The office looked exactly as how I always pictured a third-world dentist office would look. The machinery had at least a good 20 years on me, sharp metal instruments were lain strewn about. The paint was peeling from the walls and directly in front of me was a large canvas painting of a countryside with Armenian lettering scrawled on the bottom. I was terrified. I had spent my whole life in professional dental offices to come here- a place where I could almost hear the echoes of the screams from previous patients reverberating off the walls. “If there was a God, he could not help me now”- I thought to myself in panic as the large dentist examined my tooth, his gloveless hands in my mouth. All I could see was his thick mustache moving as he talked in Turkish to my mom and uncle, the panic in me swelling. He X-rayed my teeth to confirm what I had known my entire adult life- that the baby teeth were all I had-no adult teeth would be making an appearance to take their place. And as he was explaining this to me, he reached into one of his drawers and pulled out a set of pliers that I pray were designed solely for medical use and looked at me as he said in a broken, accent stained English “the tooth needs to come out today”.

If I had ever felt fear before in my life it was nothing to what I felt then. Every muscle ached as they strained to fight every one of my survival reflexes and remain seated while adrenaline pumped through my body. I turned to my mother and begged “Please just knock me out”. They all laughed, like captors laugh at frightened prey. He pulled out a needle and assured me that I wouldn’t feel a thing and as he poked my gums with it and injected the liquid into the base of my tooth, my eyes shot daggers at my mother. As he waited for my mouth to numb, my mom asked him in English about his children, probably thinking that my panic would subside hearing a language I could understand (she was wrong). He talked about how his daughter was going to dental school, how she would be the fourth generation dentist in the family. And my mother, who could never pass up an opportunity to pry deep into someone’s past, asked him about his grandfather who had practiced in Istanbul. He asked me about how numb I felt, reached for his pliers and told my mom, “My grandfather was the best dentist in Istanbul. The Turks would never admit it, but even they would go see him and deny it if anyone asked.” At this point, the pliers were snug around my tooth, wiggling back and forth, and then accompanied by the most horrifying tearing sound you could imagine. I could hear every tendon ripping and I could feel nothing. When the tooth was finally out, after my mom made sure to ask if she could keep it, the dentist had me rinse my mouth and while I was bent over spitting up blood, he patted my back and jokingly said, “Aren’t you glad you’re Armenian? Any other dentist would have taken twice as long.” My mom and my uncle both laughed and I gave my best attempt at a smile, the half-numbness of my face causing me to look like I was suffering a stroke.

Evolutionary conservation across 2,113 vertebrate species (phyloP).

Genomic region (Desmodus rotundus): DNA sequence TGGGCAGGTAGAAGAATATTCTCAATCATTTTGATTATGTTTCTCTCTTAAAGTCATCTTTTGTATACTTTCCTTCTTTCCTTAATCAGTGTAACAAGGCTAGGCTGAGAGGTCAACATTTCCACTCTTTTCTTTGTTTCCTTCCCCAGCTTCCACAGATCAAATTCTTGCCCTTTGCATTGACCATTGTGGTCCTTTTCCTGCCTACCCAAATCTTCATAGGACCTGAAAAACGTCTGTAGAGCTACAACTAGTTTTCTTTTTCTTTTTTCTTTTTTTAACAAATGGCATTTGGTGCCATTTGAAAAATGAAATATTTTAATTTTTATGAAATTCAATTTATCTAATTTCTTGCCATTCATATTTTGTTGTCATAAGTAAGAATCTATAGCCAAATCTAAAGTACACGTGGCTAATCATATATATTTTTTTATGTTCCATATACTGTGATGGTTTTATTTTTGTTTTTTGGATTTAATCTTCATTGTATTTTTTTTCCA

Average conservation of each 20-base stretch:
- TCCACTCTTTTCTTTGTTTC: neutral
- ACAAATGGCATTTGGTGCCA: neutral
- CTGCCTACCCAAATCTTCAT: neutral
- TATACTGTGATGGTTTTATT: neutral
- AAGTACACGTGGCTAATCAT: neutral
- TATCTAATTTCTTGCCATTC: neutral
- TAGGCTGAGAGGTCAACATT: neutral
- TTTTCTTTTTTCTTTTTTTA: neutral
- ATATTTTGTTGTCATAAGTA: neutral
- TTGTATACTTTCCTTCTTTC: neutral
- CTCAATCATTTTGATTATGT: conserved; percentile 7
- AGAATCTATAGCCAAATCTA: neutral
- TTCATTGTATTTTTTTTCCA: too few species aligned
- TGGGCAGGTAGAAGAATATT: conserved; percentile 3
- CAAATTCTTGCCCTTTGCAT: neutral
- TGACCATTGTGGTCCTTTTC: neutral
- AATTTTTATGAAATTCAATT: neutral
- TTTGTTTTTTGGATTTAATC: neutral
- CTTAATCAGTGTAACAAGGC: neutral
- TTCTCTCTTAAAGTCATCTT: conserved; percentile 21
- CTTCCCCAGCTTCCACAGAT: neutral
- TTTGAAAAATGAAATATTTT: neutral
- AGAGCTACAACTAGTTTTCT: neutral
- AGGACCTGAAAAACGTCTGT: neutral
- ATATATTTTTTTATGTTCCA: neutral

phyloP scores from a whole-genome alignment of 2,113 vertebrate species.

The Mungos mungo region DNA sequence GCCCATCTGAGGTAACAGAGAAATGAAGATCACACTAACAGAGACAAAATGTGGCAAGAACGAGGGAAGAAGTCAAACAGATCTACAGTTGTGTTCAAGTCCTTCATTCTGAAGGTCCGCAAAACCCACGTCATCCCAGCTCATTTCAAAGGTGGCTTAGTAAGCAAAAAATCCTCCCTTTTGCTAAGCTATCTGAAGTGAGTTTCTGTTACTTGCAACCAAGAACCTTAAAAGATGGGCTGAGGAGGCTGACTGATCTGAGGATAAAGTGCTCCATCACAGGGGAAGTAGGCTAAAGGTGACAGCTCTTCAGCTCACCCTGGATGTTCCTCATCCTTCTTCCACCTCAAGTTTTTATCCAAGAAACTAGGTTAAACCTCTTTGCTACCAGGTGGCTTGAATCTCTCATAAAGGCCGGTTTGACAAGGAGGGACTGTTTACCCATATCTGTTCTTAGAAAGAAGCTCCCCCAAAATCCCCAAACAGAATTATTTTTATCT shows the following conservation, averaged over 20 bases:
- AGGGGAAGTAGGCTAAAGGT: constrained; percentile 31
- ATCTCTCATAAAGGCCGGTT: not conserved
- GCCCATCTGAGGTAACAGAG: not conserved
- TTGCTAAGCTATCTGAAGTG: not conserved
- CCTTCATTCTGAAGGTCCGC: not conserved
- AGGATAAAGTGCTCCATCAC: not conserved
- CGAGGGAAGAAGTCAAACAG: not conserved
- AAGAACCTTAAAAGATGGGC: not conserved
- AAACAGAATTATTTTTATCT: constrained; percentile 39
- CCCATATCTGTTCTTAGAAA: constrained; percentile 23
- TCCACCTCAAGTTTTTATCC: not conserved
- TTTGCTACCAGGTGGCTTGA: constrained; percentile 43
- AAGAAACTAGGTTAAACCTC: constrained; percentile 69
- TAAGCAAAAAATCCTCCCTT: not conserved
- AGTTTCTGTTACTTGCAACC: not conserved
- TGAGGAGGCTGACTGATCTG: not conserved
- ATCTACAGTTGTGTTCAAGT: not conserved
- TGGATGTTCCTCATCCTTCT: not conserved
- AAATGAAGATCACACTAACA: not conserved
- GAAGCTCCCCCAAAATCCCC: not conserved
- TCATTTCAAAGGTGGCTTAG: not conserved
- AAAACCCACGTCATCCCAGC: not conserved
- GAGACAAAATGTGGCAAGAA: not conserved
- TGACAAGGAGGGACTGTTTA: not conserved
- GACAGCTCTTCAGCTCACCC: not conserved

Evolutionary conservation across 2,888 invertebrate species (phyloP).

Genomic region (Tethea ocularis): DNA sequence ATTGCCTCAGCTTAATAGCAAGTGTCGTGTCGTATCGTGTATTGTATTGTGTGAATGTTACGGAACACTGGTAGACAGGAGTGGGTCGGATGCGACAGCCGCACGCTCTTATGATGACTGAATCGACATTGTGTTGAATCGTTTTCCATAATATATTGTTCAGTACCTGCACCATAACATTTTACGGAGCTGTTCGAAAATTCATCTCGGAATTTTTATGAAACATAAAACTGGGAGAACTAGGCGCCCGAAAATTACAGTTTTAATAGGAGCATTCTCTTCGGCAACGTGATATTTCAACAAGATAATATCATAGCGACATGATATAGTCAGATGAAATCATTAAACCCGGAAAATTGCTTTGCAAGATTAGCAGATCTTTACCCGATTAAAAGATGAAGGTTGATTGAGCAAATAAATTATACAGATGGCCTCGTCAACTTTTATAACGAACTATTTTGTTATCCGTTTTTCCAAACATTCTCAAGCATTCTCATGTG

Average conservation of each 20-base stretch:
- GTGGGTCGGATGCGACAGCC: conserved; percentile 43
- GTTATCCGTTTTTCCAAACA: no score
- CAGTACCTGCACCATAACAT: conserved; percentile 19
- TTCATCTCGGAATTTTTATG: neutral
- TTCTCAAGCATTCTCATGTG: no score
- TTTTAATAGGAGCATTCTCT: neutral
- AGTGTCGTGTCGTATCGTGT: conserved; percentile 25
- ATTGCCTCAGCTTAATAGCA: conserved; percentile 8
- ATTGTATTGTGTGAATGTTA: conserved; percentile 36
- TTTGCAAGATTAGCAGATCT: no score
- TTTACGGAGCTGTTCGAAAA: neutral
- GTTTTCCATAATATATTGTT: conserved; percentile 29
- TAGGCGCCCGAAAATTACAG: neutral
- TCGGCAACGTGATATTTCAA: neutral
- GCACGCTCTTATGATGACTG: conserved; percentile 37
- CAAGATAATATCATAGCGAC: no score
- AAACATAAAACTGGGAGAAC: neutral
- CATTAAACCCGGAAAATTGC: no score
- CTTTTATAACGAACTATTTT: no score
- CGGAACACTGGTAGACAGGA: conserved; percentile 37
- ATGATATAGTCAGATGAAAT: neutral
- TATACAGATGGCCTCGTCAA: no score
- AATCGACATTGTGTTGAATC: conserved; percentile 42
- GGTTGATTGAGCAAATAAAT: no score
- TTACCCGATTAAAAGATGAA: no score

If I was capable of speaking, I would have told him I’m happy to be Armenian every day, maybe just not so much on days that it means brutal medical procedures. I’m happy and proud and honored to be part of a people who have faced and still face callous discrimination and are able to move past it and through it with grace and dignity. And the day may never come when relations between Turks and Armenians are free from enmity and vehemence, where Armenians are no longer seen as inferiors, where seeking their help is no longer a thing of shame, but we have always been a strong people and we will continue to be a strong people, one tooth pulling at a time.